It is helped by a young cast, most making their Royal Opera debuts. Susanna Hurrell pouts and poses as the winsome Erisbe, bringing just enough humanity to her to carry the opera’s late sidestep into near-tragedy. She is wooed by two fine tenors – Ed Lyon’s muscular Amidas and Samuel Boden’s lyrical Ormindo. Boden is a high tenor in the true English tradition and a rare talent; facing off against Lyon vocally and winning takes quite some doing. Joélle Harvey (the spurned Sicle) conjures exquisite lines. Her first aria, “Chi mi toglie al die”, was unequalled by anything else all night, though Erisbe’s and Ormindo’s duet in the face of death came close.

More a band than an orchestra, the eight musicians from the Early Opera Company squeezed on to the balcony above the stage, led from the harpsichord by Christian Curnyn. After the astonishingly unidiom­atic playing of his orchestra in the English National Opera’s recent Rodelinda – the articulation romantic-smooth and lacking rhythmic bite – it was wonderful to hear Curnyn’s players finding the percussive energy and drive that characterise all his recordings.

It’s impossible to perform this repertoire with a band of authentic size in an opera house. The Royal Opera House’s last attempt at Cavalli (La Calisto in 2008) could barely be heard from the amphitheatre, so to have these exceptional performers – soloists, all – filling the space was an authentic gesture that wasn’t lost.

Cavalli’s music is somewhere between the formal categories of aria and recitative that corset later operas by Handel or even Mozart. Unexpected, endlessly flexible and quick to adapt to sudden shifts of mood or action, it is contemporary opera in all but age. Kasper Holten’s L’Ormindo discovers and celebrates this, transforming a historical production into something strangely and wonderfully new.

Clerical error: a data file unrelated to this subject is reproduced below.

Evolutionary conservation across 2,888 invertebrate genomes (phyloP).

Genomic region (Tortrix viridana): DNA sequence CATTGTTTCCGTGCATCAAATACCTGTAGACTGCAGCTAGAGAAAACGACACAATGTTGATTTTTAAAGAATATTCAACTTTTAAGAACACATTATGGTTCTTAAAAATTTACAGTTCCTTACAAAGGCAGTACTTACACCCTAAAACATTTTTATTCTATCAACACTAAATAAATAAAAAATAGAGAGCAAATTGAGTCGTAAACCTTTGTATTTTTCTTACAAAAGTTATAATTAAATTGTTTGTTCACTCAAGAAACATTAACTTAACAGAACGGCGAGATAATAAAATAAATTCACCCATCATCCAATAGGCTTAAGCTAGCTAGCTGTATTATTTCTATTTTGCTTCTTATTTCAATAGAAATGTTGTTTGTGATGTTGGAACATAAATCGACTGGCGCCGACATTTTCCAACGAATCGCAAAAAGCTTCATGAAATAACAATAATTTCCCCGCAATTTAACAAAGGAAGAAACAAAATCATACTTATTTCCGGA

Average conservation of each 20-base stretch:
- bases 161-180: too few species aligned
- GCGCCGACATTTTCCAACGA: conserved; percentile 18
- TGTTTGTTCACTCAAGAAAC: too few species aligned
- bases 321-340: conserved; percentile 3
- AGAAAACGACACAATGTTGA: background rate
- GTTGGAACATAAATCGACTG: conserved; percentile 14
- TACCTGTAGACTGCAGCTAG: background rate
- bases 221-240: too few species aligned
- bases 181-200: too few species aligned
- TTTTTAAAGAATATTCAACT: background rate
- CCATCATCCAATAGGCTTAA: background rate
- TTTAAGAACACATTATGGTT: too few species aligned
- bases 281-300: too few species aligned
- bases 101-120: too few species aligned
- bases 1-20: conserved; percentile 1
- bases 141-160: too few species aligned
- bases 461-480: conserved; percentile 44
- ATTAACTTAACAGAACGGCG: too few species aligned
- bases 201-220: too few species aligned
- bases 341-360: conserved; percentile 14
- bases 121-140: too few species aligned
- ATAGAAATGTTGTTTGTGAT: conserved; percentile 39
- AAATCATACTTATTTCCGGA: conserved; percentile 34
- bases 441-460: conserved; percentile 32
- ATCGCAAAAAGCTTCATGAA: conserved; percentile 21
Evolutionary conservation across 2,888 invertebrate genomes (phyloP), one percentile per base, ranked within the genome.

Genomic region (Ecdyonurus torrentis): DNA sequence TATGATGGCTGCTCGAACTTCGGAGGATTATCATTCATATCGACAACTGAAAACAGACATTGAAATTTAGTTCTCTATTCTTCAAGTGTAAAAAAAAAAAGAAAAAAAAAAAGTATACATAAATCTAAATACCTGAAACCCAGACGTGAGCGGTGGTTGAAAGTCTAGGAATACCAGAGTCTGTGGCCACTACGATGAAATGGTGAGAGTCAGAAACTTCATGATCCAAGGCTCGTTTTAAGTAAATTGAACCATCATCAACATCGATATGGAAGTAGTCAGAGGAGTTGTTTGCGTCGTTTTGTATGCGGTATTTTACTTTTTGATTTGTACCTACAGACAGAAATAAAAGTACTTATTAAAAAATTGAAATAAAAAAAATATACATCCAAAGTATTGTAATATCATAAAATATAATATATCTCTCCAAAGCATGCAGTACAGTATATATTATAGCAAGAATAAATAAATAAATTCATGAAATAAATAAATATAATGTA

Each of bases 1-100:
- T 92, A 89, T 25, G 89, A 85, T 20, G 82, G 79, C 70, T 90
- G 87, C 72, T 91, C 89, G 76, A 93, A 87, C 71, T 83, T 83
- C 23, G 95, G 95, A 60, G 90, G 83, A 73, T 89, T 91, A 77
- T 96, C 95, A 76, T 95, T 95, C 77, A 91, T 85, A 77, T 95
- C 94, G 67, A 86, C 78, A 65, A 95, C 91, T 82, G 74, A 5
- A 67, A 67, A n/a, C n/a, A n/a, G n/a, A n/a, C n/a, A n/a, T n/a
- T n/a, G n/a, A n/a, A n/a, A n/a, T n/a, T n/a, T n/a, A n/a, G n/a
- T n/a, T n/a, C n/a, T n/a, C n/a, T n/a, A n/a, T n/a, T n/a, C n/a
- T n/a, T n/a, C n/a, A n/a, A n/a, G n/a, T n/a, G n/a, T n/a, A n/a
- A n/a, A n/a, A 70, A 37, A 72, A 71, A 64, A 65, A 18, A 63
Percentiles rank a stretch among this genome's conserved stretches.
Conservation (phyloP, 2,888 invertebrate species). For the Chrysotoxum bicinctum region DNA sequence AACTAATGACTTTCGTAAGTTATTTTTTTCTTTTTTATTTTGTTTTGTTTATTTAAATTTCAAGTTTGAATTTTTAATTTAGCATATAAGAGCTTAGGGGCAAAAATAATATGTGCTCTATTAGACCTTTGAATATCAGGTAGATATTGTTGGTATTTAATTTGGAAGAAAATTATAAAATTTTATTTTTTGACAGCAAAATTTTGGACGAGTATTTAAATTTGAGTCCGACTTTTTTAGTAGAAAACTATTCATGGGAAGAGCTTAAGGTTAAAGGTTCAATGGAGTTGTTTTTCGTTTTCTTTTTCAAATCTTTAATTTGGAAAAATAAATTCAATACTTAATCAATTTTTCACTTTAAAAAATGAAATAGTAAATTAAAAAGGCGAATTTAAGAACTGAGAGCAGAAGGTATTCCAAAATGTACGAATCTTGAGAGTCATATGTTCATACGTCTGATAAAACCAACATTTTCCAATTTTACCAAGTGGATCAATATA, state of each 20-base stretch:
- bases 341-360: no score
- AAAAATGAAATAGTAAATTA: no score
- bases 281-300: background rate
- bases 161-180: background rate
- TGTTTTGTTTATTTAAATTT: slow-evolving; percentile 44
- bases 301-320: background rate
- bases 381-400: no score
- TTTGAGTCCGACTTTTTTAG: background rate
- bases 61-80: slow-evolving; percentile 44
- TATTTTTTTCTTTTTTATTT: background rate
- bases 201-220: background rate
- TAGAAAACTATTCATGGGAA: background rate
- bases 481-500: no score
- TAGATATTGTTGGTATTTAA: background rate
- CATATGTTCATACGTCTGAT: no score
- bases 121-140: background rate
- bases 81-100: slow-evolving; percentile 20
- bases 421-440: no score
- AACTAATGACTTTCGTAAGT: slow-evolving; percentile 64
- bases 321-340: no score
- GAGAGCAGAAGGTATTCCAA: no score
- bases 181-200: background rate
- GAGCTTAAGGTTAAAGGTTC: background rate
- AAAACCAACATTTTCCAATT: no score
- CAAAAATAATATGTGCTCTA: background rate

This article first appeared in the 10 April 2014 issue of the New Statesman, Tech Issue

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On Wheels

A new poem by Patrick Mackie

The hills swarm and soften towards the end of the day just as
flames do in a fireplace as the evening
loosens and breaks open and lets out night.
A nasty, grotesque, impatient year ended,
and the new one will be bitter,
tired, opaque. Words wrangle in every inch of air,
their mouths wide open in stupid shock
at what they have just heard every time they hear anything. Venus,
though, blazes with heavy wobbles of albeit frozen
light. Brecht, who I like to call my
brother just as he called Shelley his,
has a short late poem where he sits by a roadside, waiting
while someone changes the wheel on his car,
watching with impatience, despite not liking
either the place that he is coming from or
the place that he is going to. We call it
connectivity when in truth it is just aggression
and imitation writ ever larger. Poems, though,
are forms of infinite and wry but also briskly
impatient patience. Brecht’s poem seems to end,
for instance, almost before you
can read it. It wheels. The goddess is just a big, bright
wilderness but then soon enough she clothes
herself again in the openness of night and I lose her.

Patrick Mackie’s latest collection, The Further Adventures Of The Lives Of The Saints, is published by CB Editions.

This article first appeared in the 18 May 2017 issue of the New Statesman, Age of Lies